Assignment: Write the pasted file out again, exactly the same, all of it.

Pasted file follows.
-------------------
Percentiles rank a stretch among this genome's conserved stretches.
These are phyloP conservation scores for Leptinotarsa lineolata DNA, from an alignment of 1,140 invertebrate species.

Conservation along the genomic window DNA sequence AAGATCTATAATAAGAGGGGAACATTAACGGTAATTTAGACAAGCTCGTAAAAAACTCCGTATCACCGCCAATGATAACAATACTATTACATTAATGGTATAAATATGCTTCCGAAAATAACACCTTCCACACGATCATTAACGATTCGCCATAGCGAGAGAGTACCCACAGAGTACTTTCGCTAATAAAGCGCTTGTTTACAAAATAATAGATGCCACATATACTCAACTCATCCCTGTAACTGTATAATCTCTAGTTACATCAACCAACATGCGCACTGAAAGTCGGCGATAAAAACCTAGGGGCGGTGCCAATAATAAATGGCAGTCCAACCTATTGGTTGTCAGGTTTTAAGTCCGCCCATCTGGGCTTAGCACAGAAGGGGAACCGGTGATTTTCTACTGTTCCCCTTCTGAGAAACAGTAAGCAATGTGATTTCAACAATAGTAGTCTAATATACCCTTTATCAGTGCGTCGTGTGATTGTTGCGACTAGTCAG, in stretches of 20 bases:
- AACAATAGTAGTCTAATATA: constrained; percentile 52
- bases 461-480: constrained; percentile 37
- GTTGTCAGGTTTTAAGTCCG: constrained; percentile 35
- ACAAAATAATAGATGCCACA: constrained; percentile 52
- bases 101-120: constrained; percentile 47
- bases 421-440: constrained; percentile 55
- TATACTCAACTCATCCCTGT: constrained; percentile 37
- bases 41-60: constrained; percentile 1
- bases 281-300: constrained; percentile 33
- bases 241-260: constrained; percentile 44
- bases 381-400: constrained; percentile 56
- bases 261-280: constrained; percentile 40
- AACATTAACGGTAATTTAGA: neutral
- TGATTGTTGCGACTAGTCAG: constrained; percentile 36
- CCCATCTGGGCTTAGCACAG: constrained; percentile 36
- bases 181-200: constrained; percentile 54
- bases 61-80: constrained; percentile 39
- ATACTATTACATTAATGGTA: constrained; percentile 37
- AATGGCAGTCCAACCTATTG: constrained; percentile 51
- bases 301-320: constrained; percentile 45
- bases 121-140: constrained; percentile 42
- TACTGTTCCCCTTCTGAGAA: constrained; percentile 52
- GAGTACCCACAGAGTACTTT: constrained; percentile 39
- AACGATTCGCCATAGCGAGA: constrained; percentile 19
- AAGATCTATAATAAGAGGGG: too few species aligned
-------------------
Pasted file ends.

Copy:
Percentiles rank a stretch among this genome's conserved stretches.
These are phyloP conservation scores for Leptinotarsa lineolata DNA, from an alignment of 1,140 invertebrate species.

Conservation along the genomic window DNA sequence AAGATCTATAATAAGAGGGGAACATTAACGGTAATTTAGACAAGCTCGTAAAAAACTCCGTATCACCGCCAATGATAACAATACTATTACATTAATGGTATAAATATGCTTCCGAAAATAACACCTTCCACACGATCATTAACGATTCGCCATAGCGAGAGAGTACCCACAGAGTACTTTCGCTAATAAAGCGCTTGTTTACAAAATAATAGATGCCACATATACTCAACTCATCCCTGTAACTGTATAATCTCTAGTTACATCAACCAACATGCGCACTGAAAGTCGGCGATAAAAACCTAGGGGCGGTGCCAATAATAAATGGCAGTCCAACCTATTGGTTGTCAGGTTTTAAGTCCGCCCATCTGGGCTTAGCACAGAAGGGGAACCGGTGATTTTCTACTGTTCCCCTTCTGAGAAACAGTAAGCAATGTGATTTCAACAATAGTAGTCTAATATACCCTTTATCAGTGCGTCGTGTGATTGTTGCGACTAGTCAG, in stretches of 20 bases:
- AACAATAGTAGTCTAATATA: constrained; percentile 52
- bases 461-480: constrained; percentile 37
- GTTGTCAGGTTTTAAGTCCG: constrained; percentile 35
- ACAAAATAATAGATGCCACA: constrained; percentile 52
- bases 101-120: constrained; percentile 47
- bases 421-440: constrained; percentile 55
- TATACTCAACTCATCCCTGT: constrained; percentile 37
- bases 41-60: constrained; percentile 1
- bases 281-300: constrained; percentile 33
- bases 241-260: constrained; percentile 44
- bases 381-400: constrained; percentile 56
- bases 261-280: constrained; percentile 40
- AACATTAACGGTAATTTAGA: neutral
- TGATTGTTGCGACTAGTCAG: constrained; percentile 36
- CCCATCTGGGCTTAGCACAG: constrained; percentile 36
- bases 181-200: constrained; percentile 54
- bases 61-80: constrained; percentile 39
- ATACTATTACATTAATGGTA: constrained; percentile 37
- AATGGCAGTCCAACCTATTG: constrained; percentile 51
- bases 301-320: constrained; percentile 45
- bases 121-140: constrained; percentile 42
- TACTGTTCCCCTTCTGAGAA: constrained; percentile 52
- GAGTACCCACAGAGTACTTT: constrained; percentile 39
- AACGATTCGCCATAGCGAGA: constrained; percentile 19
- AAGATCTATAATAAGAGGGG: too few species aligned